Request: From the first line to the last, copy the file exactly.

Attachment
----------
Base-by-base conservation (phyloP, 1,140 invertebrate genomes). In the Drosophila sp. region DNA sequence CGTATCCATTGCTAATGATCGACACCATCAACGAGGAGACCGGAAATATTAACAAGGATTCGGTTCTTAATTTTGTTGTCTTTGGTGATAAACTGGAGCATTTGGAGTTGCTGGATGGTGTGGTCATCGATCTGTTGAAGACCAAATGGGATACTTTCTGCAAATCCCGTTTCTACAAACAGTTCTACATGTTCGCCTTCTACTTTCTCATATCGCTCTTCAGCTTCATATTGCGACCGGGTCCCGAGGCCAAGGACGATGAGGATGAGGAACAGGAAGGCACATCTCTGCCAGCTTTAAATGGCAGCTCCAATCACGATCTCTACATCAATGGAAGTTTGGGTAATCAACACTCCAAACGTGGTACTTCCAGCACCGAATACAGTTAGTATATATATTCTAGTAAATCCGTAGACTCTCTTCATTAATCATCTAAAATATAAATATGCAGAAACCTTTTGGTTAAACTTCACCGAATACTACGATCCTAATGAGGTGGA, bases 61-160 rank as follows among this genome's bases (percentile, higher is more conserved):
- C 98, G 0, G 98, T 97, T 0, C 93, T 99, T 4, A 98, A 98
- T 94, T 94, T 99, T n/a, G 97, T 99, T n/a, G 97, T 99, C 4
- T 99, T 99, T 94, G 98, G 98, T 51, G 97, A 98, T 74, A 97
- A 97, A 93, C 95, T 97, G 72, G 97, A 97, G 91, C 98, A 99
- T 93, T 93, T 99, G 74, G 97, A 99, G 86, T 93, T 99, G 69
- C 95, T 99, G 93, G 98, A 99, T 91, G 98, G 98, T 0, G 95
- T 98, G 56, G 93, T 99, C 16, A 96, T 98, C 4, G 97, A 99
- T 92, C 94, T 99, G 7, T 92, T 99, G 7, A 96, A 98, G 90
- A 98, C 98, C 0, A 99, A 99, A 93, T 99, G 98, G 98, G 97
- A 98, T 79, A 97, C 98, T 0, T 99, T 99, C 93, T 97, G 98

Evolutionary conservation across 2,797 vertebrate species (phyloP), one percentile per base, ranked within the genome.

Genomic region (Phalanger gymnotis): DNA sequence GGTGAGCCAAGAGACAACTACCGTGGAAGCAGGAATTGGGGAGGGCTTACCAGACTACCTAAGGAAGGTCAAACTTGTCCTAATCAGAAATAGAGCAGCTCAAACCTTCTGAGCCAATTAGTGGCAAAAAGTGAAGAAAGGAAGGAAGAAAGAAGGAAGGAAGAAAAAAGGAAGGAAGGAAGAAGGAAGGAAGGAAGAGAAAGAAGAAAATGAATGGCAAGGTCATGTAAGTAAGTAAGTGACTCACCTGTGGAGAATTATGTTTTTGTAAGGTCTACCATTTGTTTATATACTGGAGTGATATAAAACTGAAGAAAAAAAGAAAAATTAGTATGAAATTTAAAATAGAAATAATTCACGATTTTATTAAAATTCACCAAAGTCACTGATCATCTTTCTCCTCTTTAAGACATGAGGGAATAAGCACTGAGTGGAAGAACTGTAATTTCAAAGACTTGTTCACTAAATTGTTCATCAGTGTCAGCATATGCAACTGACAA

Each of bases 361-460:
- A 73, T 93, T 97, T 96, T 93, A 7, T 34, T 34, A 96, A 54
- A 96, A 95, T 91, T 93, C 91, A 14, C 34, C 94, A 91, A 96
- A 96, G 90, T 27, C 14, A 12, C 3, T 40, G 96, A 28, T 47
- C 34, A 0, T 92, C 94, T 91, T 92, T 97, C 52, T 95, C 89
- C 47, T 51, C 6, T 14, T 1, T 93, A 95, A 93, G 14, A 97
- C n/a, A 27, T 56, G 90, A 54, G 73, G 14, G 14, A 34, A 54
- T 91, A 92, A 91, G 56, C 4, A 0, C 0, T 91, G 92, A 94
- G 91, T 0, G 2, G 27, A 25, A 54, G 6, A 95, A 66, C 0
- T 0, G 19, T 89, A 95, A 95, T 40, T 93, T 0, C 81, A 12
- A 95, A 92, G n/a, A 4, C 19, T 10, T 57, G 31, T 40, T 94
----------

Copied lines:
Base-by-base conservation (phyloP, 1,140 invertebrate genomes). In the Drosophila sp. region DNA sequence CGTATCCATTGCTAATGATCGACACCATCAACGAGGAGACCGGAAATATTAACAAGGATTCGGTTCTTAATTTTGTTGTCTTTGGTGATAAACTGGAGCATTTGGAGTTGCTGGATGGTGTGGTCATCGATCTGTTGAAGACCAAATGGGATACTTTCTGCAAATCCCGTTTCTACAAACAGTTCTACATGTTCGCCTTCTACTTTCTCATATCGCTCTTCAGCTTCATATTGCGACCGGGTCCCGAGGCCAAGGACGATGAGGATGAGGAACAGGAAGGCACATCTCTGCCAGCTTTAAATGGCAGCTCCAATCACGATCTCTACATCAATGGAAGTTTGGGTAATCAACACTCCAAACGTGGTACTTCCAGCACCGAATACAGTTAGTATATATATTCTAGTAAATCCGTAGACTCTCTTCATTAATCATCTAAAATATAAATATGCAGAAACCTTTTGGTTAAACTTCACCGAATACTACGATCCTAATGAGGTGGA, bases 61-160 rank as follows among this genome's bases (percentile, higher is more conserved):
- C 98, G 0, G 98, T 97, T 0, C 93, T 99, T 4, A 98, A 98
- T 94, T 94, T 99, T n/a, G 97, T 99, T n/a, G 97, T 99, C 4
- T 99, T 99, T 94, G 98, G 98, T 51, G 97, A 98, T 74, A 97
- A 97, A 93, C 95, T 97, G 72, G 97, A 97, G 91, C 98, A 99
- T 93, T 93, T 99, G 74, G 97, A 99, G 86, T 93, T 99, G 69
- C 95, T 99, G 93, G 98, A 99, T 91, G 98, G 98, T 0, G 95
- T 98, G 56, G 93, T 99, C 16, A 96, T 98, C 4, G 97, A 99
- T 92, C 94, T 99, G 7, T 92, T 99, G 7, A 96, A 98, G 90
- A 98, C 98, C 0, A 99, A 99, A 93, T 99, G 98, G 98, G 97
- A 98, T 79, A 97, C 98, T 0, T 99, T 99, C 93, T 97, G 98

Evolutionary conservation across 2,797 vertebrate species (phyloP), one percentile per base, ranked within the genome.

Genomic region (Phalanger gymnotis): DNA sequence GGTGAGCCAAGAGACAACTACCGTGGAAGCAGGAATTGGGGAGGGCTTACCAGACTACCTAAGGAAGGTCAAACTTGTCCTAATCAGAAATAGAGCAGCTCAAACCTTCTGAGCCAATTAGTGGCAAAAAGTGAAGAAAGGAAGGAAGAAAGAAGGAAGGAAGAAAAAAGGAAGGAAGGAAGAAGGAAGGAAGGAAGAGAAAGAAGAAAATGAATGGCAAGGTCATGTAAGTAAGTAAGTGACTCACCTGTGGAGAATTATGTTTTTGTAAGGTCTACCATTTGTTTATATACTGGAGTGATATAAAACTGAAGAAAAAAAGAAAAATTAGTATGAAATTTAAAATAGAAATAATTCACGATTTTATTAAAATTCACCAAAGTCACTGATCATCTTTCTCCTCTTTAAGACATGAGGGAATAAGCACTGAGTGGAAGAACTGTAATTTCAAAGACTTGTTCACTAAATTGTTCATCAGTGTCAGCATATGCAACTGACAA

Each of bases 361-460:
- A 73, T 93, T 97, T 96, T 93, A 7, T 34, T 34, A 96, A 54
- A 96, A 95, T 91, T 93, C 91, A 14, C 34, C 94, A 91, A 96
- A 96, G 90, T 27, C 14, A 12, C 3, T 40, G 96, A 28, T 47
- C 34, A 0, T 92, C 94, T 91, T 92, T 97, C 52, T 95, C 89
- C 47, T 51, C 6, T 14, T 1, T 93, A 95, A 93, G 14, A 97
- C n/a, A 27, T 56, G 90, A 54, G 73, G 14, G 14, A 34, A 54
- T 91, A 92, A 91, G 56, C 4, A 0, C 0, T 91, G 92, A 94
- G 91, T 0, G 2, G 27, A 25, A 54, G 6, A 95, A 66, C 0
- T 0, G 19, T 89, A 95, A 95, T 40, T 93, T 0, C 81, A 12
- A 95, A 92, G n/a, A 4, C 19, T 10, T 57, G 31, T 40, T 94